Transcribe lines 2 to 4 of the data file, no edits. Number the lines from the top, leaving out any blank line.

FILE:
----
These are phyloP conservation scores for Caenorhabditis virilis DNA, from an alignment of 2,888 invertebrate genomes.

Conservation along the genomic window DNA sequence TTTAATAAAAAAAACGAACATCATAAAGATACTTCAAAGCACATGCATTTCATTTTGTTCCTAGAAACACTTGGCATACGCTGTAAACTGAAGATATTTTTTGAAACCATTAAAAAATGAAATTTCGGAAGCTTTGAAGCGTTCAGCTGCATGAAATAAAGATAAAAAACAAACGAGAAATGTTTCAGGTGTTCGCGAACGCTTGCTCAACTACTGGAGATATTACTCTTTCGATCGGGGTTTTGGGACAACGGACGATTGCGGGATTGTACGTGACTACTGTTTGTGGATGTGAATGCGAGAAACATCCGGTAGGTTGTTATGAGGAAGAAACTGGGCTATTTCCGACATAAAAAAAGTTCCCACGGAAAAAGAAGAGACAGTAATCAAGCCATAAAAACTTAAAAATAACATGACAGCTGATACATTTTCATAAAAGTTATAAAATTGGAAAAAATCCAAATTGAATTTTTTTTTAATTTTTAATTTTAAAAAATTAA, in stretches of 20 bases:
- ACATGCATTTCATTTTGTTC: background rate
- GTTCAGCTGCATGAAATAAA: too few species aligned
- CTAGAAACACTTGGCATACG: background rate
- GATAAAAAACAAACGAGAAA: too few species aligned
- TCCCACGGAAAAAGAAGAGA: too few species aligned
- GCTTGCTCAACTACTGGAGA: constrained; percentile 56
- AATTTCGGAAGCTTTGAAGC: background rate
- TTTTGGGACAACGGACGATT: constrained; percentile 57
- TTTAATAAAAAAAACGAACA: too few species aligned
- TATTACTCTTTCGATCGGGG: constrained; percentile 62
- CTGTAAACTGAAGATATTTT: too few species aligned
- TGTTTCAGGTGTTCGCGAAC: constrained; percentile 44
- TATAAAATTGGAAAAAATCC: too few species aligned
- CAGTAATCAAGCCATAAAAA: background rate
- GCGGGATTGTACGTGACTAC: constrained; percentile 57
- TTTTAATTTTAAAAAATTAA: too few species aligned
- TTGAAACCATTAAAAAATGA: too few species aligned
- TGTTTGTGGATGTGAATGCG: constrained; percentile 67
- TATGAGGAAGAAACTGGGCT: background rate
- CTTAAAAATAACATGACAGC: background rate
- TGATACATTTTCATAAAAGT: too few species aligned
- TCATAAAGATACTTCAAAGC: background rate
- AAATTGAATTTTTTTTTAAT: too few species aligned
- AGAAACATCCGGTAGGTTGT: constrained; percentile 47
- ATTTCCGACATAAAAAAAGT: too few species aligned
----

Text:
Conservation along the genomic window DNA sequence TTTAATAAAAAAAACGAACATCATAAAGATACTTCAAAGCACATGCATTTCATTTTGTTCCTAGAAACACTTGGCATACGCTGTAAACTGAAGATATTTTTTGAAACCATTAAAAAATGAAATTTCGGAAGCTTTGAAGCGTTCAGCTGCATGAAATAAAGATAAAAAACAAACGAGAAATGTTTCAGGTGTTCGCGAACGCTTGCTCAACTACTGGAGATATTACTCTTTCGATCGGGGTTTTGGGACAACGGACGATTGCGGGATTGTACGTGACTACTGTTTGTGGATGTGAATGCGAGAAACATCCGGTAGGTTGTTATGAGGAAGAAACTGGGCTATTTCCGACATAAAAAAAGTTCCCACGGAAAAAGAAGAGACAGTAATCAAGCCATAAAAACTTAAAAATAACATGACAGCTGATACATTTTCATAAAAGTTATAAAATTGGAAAAAATCCAAATTGAATTTTTTTTTAATTTTTAATTTTAAAAAATTAA, in stretches of 20 bases:
- ACATGCATTTCATTTTGTTC: background rate
- GTTCAGCTGCATGAAATAAA: too few species aligned